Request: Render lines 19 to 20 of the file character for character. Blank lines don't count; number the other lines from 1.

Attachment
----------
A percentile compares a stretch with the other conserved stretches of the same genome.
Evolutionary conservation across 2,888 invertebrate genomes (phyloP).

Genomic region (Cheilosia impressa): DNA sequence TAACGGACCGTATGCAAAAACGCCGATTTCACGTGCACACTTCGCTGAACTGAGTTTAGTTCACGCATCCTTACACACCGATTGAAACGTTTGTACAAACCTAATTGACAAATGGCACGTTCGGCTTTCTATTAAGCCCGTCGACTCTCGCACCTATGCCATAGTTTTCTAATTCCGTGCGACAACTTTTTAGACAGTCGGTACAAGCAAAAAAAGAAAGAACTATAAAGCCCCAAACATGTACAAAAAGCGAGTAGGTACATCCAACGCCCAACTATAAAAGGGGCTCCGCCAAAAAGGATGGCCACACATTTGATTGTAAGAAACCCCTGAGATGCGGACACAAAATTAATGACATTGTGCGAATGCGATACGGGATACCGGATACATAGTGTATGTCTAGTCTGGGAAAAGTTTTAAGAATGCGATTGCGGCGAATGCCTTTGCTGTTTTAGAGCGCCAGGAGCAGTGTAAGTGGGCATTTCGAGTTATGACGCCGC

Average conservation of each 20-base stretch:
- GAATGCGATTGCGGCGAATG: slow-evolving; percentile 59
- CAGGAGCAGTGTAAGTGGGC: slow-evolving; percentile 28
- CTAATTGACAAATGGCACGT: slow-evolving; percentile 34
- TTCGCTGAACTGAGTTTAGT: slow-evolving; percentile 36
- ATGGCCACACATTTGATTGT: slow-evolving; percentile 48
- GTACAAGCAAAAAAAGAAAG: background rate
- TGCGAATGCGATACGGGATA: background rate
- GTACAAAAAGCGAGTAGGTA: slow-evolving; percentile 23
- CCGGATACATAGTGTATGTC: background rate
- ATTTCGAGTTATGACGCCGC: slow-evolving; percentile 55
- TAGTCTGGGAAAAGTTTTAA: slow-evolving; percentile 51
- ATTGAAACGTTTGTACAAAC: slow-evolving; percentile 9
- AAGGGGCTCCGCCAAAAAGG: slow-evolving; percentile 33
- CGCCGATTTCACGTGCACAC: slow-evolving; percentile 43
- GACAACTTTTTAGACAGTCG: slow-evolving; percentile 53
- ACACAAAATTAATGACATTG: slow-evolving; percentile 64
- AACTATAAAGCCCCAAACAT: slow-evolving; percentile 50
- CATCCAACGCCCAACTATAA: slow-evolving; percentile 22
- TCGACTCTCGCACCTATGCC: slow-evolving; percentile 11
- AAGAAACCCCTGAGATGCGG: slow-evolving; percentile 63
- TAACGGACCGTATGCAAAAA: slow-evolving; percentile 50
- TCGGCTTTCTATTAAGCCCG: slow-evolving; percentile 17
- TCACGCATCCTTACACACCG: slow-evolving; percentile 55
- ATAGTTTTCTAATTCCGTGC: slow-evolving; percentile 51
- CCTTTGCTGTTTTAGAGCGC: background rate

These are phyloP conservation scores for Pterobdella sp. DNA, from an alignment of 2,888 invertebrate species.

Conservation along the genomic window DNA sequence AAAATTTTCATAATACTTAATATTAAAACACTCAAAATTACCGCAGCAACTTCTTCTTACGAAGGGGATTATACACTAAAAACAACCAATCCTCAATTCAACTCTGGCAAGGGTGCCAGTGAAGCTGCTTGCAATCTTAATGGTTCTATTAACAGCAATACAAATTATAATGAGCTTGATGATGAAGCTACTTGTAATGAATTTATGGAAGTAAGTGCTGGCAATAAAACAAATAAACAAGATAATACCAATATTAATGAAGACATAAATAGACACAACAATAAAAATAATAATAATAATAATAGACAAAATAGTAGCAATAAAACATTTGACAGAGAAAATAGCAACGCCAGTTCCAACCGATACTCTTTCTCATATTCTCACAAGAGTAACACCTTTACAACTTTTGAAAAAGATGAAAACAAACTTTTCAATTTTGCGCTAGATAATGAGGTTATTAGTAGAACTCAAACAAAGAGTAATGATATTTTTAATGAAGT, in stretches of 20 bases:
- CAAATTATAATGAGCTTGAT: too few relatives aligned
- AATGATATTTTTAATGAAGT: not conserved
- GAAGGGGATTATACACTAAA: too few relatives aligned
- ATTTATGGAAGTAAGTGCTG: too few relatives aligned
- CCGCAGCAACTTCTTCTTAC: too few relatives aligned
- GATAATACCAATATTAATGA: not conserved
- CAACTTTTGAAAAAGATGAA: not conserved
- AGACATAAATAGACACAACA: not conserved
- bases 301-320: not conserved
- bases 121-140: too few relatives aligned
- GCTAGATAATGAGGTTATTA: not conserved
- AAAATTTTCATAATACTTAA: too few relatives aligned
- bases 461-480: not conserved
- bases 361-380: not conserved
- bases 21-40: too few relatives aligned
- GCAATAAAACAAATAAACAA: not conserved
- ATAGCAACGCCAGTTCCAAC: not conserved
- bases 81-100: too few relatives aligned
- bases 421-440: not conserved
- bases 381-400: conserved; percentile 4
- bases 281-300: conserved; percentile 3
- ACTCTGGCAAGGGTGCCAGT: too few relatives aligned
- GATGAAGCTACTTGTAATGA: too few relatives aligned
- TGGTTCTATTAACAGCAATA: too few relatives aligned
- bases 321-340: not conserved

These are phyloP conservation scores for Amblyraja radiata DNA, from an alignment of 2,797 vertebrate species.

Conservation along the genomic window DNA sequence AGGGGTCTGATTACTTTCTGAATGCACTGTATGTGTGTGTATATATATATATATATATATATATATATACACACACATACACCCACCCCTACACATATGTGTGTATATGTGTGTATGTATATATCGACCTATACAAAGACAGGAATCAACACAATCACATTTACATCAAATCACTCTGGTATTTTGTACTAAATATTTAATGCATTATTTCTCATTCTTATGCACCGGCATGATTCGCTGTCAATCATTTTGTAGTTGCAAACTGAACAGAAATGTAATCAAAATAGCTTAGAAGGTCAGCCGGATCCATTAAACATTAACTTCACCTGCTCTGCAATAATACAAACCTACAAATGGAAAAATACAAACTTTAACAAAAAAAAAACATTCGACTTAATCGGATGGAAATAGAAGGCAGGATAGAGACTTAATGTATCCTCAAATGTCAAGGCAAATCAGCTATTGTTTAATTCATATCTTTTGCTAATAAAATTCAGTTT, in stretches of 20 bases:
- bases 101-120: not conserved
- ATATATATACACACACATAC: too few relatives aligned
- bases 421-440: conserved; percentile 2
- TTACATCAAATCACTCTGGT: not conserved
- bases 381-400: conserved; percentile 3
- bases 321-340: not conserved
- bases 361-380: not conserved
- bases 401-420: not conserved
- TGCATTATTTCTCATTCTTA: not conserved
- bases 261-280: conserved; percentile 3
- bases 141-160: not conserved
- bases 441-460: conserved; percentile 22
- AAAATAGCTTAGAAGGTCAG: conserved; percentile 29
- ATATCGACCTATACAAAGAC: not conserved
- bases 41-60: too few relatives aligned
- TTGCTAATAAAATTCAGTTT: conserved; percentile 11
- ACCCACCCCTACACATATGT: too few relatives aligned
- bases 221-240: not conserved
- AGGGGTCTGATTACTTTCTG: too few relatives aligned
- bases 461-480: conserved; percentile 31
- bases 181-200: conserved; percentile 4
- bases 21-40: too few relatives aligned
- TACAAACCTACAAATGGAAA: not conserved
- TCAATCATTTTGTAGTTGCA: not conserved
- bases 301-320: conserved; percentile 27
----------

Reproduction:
- GACAACTTTTTAGACAGTCG: slow-evolving; percentile 53
- ACACAAAATTAATGACATTG: slow-evolving; percentile 64